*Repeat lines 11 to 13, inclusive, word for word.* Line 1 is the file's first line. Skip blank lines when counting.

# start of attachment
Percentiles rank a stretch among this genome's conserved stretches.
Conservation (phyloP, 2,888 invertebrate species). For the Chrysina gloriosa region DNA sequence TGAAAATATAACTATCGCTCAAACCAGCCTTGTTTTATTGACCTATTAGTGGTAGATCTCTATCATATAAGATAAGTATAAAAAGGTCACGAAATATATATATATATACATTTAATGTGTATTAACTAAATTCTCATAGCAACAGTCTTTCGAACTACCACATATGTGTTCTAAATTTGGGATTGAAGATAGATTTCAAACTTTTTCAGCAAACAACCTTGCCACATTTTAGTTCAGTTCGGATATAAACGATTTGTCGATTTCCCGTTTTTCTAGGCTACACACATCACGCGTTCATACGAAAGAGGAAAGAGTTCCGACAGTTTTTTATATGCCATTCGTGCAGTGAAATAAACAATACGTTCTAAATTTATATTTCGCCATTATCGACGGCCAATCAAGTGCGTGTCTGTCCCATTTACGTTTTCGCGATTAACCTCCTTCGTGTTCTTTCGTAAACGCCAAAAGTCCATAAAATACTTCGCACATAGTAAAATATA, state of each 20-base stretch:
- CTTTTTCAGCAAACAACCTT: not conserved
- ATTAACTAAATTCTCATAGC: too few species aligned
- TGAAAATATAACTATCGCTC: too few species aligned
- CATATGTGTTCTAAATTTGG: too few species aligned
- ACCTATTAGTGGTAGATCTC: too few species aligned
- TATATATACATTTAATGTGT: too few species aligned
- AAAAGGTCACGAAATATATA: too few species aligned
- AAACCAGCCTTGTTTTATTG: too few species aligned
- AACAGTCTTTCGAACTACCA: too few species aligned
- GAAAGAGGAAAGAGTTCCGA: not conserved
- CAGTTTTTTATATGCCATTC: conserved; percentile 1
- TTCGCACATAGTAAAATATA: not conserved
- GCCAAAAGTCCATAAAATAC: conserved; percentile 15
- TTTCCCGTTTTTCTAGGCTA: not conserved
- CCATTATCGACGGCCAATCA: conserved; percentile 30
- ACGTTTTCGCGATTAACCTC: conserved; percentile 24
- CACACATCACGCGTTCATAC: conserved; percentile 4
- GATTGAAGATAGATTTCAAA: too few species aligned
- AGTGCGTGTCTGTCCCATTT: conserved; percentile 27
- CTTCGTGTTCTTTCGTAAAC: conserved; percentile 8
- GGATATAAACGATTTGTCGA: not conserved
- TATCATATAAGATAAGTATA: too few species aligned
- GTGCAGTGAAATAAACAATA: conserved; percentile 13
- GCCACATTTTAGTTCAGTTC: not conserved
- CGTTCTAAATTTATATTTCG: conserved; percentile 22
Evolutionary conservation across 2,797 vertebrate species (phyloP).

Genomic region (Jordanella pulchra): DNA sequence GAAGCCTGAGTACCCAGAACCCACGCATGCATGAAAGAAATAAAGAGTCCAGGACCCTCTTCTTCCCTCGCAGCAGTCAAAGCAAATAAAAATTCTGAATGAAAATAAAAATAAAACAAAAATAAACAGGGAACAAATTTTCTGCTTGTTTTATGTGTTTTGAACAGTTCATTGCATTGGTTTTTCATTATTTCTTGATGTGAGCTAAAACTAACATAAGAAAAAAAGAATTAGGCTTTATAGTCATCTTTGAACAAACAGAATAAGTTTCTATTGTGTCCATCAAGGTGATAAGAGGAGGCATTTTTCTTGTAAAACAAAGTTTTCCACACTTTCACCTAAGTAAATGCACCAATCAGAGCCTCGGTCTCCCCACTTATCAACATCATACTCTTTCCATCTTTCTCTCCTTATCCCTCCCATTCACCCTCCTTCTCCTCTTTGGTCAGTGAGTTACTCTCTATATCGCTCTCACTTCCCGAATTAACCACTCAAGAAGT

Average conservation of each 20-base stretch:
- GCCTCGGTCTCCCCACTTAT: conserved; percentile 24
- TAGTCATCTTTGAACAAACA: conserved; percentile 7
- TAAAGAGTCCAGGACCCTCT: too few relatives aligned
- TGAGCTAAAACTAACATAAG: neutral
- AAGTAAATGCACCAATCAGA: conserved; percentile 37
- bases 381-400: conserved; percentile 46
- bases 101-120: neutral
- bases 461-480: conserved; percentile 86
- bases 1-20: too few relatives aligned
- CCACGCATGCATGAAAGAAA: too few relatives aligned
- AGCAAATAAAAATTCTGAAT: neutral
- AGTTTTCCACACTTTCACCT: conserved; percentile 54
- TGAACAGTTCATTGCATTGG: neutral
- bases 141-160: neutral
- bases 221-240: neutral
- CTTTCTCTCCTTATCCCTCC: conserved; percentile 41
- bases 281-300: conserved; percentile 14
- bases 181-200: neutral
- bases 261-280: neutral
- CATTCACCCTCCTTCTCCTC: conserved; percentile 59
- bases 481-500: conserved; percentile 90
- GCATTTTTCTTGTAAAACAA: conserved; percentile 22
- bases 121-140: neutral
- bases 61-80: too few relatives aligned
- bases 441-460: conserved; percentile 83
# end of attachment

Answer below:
- AACAGTCTTTCGAACTACCA: too few species aligned
- GAAAGAGGAAAGAGTTCCGA: not conserved
- CAGTTTTTTATATGCCATTC: conserved; percentile 1